S2: I have a friend who's a photojournalist and covers environmental justice issues a lot , and he had mentioned that this was a big shift happening Imperial County. So it was something that I'd I'd heard about. But as I started doing more work in Imperial County this spring , it just really stood out to me how much lithium would be coming up in conversations about all of these different things. I would be talking to , like a spokesperson at Iid , the power utility , or a high school band teacher or a district superintendent. Um , kind of across these different stories that I was working on that weren't necessarily directly related to lithium , but it would still keep coming up. It would it would be something that people were thinking about or were having their eye on in terms of kind of like their long term planning and something as something that was reshaping sort of how people were thinking about the future. And so lithium and this past renewable past history of renewable energy , I think we're just things that that sort of really felt like they were they were very present in the minds of people who I was getting a chance to talk to. Yeah.

S1: Yeah. And like you said , you've also reported on the history of renewable energy in the region and that includes geothermal and solar , but neither really took off , at least in the way people expected them to.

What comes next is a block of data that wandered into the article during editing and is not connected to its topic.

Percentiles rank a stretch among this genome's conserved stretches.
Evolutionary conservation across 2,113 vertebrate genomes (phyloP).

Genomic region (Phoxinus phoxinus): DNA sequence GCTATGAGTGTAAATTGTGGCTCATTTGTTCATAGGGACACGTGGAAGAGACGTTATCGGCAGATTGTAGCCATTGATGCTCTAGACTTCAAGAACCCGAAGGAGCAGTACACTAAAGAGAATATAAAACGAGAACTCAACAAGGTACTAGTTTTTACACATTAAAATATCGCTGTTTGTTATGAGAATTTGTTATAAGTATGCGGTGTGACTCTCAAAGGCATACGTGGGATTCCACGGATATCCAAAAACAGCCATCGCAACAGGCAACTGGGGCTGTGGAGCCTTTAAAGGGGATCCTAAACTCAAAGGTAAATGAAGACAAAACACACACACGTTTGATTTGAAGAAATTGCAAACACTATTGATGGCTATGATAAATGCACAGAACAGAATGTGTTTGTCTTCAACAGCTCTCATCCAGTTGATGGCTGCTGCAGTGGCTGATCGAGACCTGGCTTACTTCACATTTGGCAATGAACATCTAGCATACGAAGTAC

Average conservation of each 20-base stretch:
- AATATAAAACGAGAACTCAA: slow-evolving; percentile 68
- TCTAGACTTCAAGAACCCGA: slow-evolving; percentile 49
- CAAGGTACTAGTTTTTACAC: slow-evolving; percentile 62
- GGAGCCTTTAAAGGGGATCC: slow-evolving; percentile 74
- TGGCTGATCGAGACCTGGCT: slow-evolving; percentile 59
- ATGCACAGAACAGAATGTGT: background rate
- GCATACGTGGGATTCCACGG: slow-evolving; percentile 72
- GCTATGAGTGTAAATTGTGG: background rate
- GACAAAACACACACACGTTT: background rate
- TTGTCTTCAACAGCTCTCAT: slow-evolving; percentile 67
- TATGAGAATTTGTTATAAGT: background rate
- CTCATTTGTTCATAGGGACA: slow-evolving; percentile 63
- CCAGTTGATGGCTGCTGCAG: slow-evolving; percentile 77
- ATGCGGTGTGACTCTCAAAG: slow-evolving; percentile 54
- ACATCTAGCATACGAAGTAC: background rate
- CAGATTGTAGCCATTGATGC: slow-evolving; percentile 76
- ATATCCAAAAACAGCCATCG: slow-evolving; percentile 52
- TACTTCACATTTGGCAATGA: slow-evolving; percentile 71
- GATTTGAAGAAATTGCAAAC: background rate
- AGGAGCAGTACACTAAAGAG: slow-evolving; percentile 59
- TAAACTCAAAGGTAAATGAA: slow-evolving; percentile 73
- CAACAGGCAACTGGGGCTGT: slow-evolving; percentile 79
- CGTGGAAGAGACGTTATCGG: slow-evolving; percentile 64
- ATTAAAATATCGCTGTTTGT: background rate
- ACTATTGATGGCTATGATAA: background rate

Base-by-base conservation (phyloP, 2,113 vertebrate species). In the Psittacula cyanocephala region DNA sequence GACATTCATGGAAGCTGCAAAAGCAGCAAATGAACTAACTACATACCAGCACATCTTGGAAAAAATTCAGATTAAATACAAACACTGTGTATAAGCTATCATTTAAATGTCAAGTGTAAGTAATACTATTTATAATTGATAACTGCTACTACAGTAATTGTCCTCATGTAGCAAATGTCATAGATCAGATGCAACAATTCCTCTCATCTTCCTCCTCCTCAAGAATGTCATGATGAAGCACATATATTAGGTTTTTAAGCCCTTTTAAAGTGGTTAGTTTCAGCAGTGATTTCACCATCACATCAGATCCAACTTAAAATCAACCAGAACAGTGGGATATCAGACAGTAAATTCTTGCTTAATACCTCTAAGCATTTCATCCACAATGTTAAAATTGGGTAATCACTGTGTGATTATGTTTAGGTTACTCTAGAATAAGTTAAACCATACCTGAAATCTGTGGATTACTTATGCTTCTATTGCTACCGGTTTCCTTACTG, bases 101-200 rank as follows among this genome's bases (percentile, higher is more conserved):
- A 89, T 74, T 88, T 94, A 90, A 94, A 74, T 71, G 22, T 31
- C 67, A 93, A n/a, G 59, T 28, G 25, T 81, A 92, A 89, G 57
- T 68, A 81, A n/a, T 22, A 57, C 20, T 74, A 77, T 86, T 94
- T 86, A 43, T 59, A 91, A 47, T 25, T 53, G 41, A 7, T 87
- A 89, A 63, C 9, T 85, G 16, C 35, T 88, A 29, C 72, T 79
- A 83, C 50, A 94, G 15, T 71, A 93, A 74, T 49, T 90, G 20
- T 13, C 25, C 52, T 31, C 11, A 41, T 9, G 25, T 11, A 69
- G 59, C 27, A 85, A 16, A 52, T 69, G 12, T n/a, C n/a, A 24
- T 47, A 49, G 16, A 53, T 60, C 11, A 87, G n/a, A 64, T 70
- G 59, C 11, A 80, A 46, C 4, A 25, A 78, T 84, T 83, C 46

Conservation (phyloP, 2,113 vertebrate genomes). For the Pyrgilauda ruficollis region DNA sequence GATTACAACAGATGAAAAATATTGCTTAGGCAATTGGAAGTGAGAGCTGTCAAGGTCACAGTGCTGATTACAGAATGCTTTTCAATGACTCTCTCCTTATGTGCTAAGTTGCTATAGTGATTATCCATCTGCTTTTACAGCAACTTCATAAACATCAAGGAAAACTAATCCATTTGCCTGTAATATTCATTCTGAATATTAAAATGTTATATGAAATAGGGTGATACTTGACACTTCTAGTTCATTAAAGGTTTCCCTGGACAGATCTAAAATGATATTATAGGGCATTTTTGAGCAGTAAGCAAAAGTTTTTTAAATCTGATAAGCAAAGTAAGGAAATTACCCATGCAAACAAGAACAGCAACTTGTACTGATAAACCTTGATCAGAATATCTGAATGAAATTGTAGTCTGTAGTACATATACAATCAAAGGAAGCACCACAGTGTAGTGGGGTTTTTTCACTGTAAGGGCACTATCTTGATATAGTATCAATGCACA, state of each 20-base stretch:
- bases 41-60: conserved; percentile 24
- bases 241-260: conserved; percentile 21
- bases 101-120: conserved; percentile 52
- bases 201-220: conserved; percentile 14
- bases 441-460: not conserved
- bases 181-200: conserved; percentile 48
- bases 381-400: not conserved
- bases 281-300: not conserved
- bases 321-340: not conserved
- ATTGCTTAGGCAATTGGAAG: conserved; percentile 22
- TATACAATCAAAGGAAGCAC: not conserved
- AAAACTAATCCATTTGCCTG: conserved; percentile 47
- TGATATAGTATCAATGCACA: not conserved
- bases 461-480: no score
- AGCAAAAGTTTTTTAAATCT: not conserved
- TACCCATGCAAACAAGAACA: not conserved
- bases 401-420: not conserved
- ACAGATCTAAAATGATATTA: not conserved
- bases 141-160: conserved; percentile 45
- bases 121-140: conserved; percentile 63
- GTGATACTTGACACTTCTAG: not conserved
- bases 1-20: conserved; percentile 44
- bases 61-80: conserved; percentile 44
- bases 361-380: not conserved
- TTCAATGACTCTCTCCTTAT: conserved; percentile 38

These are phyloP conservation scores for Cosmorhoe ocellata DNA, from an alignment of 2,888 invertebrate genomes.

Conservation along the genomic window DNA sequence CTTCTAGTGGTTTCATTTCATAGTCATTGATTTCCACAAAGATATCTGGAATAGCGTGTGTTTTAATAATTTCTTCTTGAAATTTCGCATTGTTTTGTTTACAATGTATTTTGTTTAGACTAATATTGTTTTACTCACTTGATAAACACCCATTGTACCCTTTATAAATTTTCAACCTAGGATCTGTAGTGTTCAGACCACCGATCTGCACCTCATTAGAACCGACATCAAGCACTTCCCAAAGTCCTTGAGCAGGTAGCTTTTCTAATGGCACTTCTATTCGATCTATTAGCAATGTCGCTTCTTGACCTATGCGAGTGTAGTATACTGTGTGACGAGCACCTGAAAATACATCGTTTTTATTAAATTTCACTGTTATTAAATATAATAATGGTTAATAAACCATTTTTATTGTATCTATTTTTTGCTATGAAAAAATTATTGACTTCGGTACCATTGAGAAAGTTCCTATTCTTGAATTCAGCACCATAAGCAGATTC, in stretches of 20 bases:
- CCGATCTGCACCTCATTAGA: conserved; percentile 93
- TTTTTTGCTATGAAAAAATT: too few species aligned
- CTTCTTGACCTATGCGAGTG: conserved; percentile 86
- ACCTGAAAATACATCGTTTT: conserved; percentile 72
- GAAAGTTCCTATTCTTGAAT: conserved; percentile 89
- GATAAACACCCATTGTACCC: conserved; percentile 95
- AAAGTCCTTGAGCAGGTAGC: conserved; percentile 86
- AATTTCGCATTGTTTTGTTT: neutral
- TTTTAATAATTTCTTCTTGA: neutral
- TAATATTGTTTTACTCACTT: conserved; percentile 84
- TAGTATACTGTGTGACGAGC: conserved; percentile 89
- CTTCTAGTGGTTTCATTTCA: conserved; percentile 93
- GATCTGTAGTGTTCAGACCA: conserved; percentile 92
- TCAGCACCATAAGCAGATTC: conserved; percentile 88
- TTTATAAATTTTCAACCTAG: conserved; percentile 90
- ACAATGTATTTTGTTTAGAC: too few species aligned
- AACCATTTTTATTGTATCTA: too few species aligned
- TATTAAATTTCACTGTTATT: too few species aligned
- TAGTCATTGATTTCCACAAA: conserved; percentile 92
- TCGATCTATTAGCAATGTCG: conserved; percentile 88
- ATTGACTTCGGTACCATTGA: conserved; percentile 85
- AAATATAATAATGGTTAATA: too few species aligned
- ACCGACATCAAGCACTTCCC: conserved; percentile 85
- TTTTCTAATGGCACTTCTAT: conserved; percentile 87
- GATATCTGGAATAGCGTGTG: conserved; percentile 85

S2: And I think to understand kind of what has happened in the past , why there's sort of this feeling that these booms had made promises and then did not deliver. I think you have to kind of take each one at a time. Geothermal was sort of the first big energy boom to take off renewable energy boom to take off. It started around the 1980s , and there were some big predictions that , uh , you know , that that government agencies that the federal Department of Energy was making about the amount of power that could be that could be produced in the Imperial Valley , the amount of , um , the amount of , uh , geothermal resources that were in the valley. And geothermal has a lot of potential for strong jobs because it takes these , these plants that take a lot of workers to , to keep running. And so in geothermal case , what happened was it was really sort of industry wide challenges that began to emerge. There was sort of the economics of building up these plants that are incredibly expensive to get off the ground , a lot of upfront costs. And then there were also some technological issues at the time. It was hard for geothermal companies , harder for geothermal companies to , um , sort of place the plants accurately and be able to drill into the ground and to get into sort of the hot , salty water deep , deep underground that geothermal energy comes from , and to be able to accurately sort of set up their plants so that they were being able to tap into that. And then there were also sort of , uh , challenges with infrastructure at the time to being able to get in place the kind of , um , really strong , um , massive power lines that that are needed to pull that kind of energy away from these plants. Um , and so all of that sort of led to , um , just that geothermal as an industry never really took off in the way that , um , in the way that it was promising. And then with solar , I think it was sort of a different story because , um , in that case , there was , again , a lot of excitement. Um , it started taking off kind of in the , um , in the , the early 20 tens. But in that case , I think what happened was it seems like the industry , uh , and maybe local officials sort of overpromised a little bit on kind of what jobs would be involved in solar specifically. Solar technology involves a lot of construction work at the front end and , um , a lot of temporary jobs , but then those jobs quickly taper off. And then , uh , in the long term , solar , uh , mostly relies on just a much smaller number of workers to actually maintain those plants. Uh , so that was sort of that was sort of what happened then also in , in the Imperial Valley specifically , solar ended up competing , I think , in the eyes of many people with , um , with agriculture in a way that , uh , a lot of people felt was not beneficial to the many workers that the agricultural industry supports in the Imperial Valley and many people , including a. And I spoke to you. I ended up feeling like that , that that in that case , solar actually maybe even ended up taking away more jobs than it was creating. Mhm.